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 Post subject: Transform 'Cuda 7200.11 1.5tb into Velociraptor Killer
PostPosted: Wed Jul 15, 2009 4:40 pm 
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Transform 'Cuda 7200.11 1.5tb into Velociraptor Killer

TechWare Labs posted a mod article by Artiom that transforms a $120 Seagate Barracuda 7200.11 1.5TB into a speed demon that outperforms a $230 VelociRaptor 300GB in almost every way. The mod only requires the use of Seagate's own Sea Tools utility... and turns the 1.5TB drive into a 300GB drive. (This is reversible.) Apparently, setting the size to 20% of max capacity makes use of only "the inside 20% of the disc, thus bringing superior performance."

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Last edited by MikeC on Thu Jul 16, 2009 6:37 am, edited 2 times in total.

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 Post subject:
PostPosted: Wed Jul 15, 2009 5:03 pm 
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Wow....That is impressive. But I don't really get how downsizing the drive increases performance.... :?

Wonder if there would be even more of a performance boost if it was downsized more....150gb or even 100gb for example.... :D

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 Post subject:
PostPosted: Wed Jul 15, 2009 5:19 pm 
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chahahc wrote:
Wow....That is impressive. But I don't really get how downsizing the drive increases performance.... :?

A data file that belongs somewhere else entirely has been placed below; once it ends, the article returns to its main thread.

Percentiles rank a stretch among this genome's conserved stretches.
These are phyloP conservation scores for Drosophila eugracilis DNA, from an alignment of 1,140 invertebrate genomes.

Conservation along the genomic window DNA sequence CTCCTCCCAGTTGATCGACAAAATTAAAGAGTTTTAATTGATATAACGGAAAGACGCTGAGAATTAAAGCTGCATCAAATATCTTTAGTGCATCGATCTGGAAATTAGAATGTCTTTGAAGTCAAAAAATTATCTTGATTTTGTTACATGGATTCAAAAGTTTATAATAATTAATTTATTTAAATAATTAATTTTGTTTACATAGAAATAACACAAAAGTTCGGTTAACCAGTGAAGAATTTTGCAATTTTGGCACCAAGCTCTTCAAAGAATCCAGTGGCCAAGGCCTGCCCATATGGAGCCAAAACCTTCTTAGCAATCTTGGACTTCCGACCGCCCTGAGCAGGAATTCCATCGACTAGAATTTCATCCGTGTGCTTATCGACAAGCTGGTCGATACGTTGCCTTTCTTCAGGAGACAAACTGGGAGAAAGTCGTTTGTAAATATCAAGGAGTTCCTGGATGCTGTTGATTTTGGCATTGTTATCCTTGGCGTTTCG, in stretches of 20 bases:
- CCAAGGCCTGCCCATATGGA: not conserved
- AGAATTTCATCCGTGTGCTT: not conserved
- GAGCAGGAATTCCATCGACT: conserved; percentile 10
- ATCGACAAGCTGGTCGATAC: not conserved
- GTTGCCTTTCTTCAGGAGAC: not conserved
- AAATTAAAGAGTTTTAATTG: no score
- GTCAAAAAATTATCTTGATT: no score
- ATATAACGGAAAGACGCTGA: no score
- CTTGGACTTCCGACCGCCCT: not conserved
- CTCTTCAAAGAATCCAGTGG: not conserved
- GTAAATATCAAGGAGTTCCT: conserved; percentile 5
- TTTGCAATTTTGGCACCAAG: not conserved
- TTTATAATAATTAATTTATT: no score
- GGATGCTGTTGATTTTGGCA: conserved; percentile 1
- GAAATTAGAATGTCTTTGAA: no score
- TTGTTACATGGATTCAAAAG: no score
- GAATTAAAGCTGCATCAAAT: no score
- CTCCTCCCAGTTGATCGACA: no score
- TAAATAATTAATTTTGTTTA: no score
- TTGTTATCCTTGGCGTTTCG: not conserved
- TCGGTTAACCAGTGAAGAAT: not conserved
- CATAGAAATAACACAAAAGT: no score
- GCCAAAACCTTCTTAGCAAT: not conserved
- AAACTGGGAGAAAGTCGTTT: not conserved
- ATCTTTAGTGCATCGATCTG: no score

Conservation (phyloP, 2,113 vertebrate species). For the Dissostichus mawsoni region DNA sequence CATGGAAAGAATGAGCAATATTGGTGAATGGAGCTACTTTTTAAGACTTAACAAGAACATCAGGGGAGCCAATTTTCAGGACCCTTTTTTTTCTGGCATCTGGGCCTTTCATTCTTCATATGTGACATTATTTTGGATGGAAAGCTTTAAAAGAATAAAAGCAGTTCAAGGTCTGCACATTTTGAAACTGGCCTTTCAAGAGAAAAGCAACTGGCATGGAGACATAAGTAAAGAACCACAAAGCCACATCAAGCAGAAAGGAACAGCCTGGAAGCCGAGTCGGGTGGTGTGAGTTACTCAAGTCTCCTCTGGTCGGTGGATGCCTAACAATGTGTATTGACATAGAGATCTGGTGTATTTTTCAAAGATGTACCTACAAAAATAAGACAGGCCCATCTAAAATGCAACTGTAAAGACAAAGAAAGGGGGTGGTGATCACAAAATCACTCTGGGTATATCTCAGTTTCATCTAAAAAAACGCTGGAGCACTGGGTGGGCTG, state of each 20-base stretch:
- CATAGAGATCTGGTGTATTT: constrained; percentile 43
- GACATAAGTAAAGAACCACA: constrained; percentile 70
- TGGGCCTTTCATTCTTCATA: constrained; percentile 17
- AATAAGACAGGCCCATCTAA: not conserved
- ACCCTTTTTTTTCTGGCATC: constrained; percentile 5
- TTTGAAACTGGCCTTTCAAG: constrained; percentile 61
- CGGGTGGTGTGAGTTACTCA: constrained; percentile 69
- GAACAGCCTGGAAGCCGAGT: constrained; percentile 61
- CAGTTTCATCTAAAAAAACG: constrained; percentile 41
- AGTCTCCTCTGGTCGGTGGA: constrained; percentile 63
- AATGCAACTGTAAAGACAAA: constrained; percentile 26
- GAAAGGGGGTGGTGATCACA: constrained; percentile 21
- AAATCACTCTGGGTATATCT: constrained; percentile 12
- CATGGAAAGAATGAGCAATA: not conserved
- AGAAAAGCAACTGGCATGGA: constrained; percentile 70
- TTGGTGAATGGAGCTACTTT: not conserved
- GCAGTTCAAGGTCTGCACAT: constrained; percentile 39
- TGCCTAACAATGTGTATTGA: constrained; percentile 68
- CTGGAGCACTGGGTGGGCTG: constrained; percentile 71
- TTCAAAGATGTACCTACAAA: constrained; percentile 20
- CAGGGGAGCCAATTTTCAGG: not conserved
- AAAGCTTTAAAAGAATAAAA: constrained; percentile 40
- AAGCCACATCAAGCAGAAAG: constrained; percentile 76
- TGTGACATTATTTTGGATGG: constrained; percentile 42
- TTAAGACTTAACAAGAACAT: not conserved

Wonder if there would be even more of a performance boost if it was downsized more....150gb or even 100gb for example.... :D


Or what's the "breakeven" size - Can you get 500 GB and EQUAL a Velociraptor? 800 GB? I wonder how it picks it's cylinders that it uses? Does it prefer a single platter (doubt it), or start from the middle and work it's way out of all platters equally?

-Dan


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 Post subject:
PostPosted: Wed Jul 15, 2009 6:15 pm 
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Does anyone have one of these Seatgate drives lying around that they can apply the mod to and a velociraptor, and want to do a subjective noise comparison for us?


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 Post subject:
PostPosted: Wed Jul 15, 2009 6:16 pm 
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I didn't read the article but i imagine i know what it's about. It's called short stroking. It's old like the planet, but with each generation it gets better and better. The same can be achieved with partitionning. You can always put the data partitions in the inner disc, and if it doesn't access it often, the stuff on the outer rim (OS most notable, and programs) will be as fast as this article would claim. Except that if you benchmark it that way, it wont give you the results you get from doing it with seatools because it will bench the whole disc.